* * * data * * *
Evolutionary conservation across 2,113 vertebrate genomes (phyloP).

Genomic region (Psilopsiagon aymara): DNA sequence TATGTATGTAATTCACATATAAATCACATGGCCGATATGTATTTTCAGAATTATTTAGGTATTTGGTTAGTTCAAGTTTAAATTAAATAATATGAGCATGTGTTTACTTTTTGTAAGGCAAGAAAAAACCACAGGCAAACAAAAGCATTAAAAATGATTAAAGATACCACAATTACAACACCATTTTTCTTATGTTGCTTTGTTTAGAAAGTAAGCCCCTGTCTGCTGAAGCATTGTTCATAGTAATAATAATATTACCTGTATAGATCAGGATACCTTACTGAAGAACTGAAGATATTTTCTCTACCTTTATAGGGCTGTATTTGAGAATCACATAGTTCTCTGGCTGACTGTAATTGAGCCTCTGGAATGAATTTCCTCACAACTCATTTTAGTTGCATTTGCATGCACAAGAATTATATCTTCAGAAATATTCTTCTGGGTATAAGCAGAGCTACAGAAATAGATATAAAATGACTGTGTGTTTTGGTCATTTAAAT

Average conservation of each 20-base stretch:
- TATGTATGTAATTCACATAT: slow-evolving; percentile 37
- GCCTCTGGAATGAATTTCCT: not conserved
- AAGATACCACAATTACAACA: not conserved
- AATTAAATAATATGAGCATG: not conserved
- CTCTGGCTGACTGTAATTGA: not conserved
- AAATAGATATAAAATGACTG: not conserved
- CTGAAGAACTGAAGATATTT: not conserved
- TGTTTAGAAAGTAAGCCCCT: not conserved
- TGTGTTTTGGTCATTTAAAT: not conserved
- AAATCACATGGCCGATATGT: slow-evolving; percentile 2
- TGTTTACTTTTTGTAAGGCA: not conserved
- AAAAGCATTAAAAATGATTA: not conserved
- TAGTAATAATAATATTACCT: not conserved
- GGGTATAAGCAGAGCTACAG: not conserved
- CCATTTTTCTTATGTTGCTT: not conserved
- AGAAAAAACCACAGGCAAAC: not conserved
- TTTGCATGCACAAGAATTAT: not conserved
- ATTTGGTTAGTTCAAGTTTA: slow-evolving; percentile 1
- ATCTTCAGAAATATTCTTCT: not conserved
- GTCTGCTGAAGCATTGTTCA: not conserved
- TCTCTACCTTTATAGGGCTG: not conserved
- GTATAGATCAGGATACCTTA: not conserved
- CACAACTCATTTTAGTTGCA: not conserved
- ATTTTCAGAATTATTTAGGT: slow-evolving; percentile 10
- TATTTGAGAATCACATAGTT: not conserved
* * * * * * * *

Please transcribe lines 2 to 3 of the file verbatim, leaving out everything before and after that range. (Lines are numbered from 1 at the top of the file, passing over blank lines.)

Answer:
Genomic region (Psilopsiagon aymara): DNA sequence TATGTATGTAATTCACATATAAATCACATGGCCGATATGTATTTTCAGAATTATTTAGGTATTTGGTTAGTTCAAGTTTAAATTAAATAATATGAGCATGTGTTTACTTTTTGTAAGGCAAGAAAAAACCACAGGCAAACAAAAGCATTAAAAATGATTAAAGATACCACAATTACAACACCATTTTTCTTATGTTGCTTTGTTTAGAAAGTAAGCCCCTGTCTGCTGAAGCATTGTTCATAGTAATAATAATATTACCTGTATAGATCAGGATACCTTACTGAAGAACTGAAGATATTTTCTCTACCTTTATAGGGCTGTATTTGAGAATCACATAGTTCTCTGGCTGACTGTAATTGAGCCTCTGGAATGAATTTCCTCACAACTCATTTTAGTTGCATTTGCATGCACAAGAATTATATCTTCAGAAATATTCTTCTGGGTATAAGCAGAGCTACAGAAATAGATATAAAATGACTGTGTGTTTTGGTCATTTAAAT

Average conservation of each 20-base stretch: